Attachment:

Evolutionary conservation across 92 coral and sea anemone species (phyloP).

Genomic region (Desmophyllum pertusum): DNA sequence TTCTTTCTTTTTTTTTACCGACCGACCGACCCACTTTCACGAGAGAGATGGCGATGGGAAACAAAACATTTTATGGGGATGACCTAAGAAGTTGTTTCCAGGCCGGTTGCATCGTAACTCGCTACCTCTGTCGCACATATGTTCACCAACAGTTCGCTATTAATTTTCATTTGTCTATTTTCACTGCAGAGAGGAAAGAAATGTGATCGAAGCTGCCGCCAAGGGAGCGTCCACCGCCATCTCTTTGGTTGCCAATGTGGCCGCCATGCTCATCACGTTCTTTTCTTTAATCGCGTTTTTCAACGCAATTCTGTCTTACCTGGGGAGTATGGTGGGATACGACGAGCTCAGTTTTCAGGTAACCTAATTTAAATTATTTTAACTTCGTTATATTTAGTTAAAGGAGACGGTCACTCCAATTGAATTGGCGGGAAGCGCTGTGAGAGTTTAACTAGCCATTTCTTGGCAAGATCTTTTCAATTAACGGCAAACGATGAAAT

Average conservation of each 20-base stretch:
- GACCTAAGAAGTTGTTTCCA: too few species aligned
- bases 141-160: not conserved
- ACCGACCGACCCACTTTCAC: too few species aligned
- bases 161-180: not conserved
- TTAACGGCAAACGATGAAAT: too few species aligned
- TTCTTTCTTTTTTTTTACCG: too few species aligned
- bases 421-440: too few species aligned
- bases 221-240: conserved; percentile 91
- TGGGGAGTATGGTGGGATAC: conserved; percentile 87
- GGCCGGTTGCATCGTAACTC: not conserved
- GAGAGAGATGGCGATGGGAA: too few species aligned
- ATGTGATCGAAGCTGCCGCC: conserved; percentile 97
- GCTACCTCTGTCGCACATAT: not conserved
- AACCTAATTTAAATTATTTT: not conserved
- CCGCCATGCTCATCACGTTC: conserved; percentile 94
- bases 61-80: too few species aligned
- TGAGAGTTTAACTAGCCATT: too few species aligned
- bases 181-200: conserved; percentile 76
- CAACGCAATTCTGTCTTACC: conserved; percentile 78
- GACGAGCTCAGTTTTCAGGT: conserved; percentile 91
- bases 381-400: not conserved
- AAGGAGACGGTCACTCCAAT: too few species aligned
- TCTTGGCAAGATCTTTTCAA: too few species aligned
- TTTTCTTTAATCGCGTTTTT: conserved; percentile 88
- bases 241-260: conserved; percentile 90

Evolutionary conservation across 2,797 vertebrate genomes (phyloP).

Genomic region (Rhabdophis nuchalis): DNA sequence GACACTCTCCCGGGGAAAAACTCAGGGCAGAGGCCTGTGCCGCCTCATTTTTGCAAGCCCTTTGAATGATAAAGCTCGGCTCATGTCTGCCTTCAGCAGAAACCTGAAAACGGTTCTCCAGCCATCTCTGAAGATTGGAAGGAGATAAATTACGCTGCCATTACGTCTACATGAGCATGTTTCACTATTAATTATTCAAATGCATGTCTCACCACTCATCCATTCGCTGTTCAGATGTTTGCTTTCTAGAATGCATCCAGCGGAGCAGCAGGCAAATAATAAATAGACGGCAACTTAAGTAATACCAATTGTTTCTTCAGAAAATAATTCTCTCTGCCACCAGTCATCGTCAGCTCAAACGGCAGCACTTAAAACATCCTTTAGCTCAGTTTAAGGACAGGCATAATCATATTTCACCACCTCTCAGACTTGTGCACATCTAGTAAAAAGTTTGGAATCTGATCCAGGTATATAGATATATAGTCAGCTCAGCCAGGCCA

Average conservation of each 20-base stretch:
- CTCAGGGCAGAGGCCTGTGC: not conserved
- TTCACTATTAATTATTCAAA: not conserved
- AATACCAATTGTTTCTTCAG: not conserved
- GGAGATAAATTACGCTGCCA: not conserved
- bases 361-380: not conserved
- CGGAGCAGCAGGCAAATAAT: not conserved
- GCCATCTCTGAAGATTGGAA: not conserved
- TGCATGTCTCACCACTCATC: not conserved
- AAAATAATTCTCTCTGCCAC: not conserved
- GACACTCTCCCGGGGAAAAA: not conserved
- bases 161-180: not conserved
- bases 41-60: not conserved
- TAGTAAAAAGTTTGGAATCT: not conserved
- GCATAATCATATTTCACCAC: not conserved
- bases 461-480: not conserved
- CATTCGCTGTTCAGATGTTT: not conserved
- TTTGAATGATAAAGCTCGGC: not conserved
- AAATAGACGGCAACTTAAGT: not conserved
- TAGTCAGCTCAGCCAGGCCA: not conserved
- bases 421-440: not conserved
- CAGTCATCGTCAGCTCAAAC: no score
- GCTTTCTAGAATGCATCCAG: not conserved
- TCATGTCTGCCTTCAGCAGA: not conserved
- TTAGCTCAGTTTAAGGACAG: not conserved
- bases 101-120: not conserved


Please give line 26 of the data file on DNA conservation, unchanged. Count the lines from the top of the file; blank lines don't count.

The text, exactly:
- TCTTGGCAAGATCTTTTCAA: too few species aligned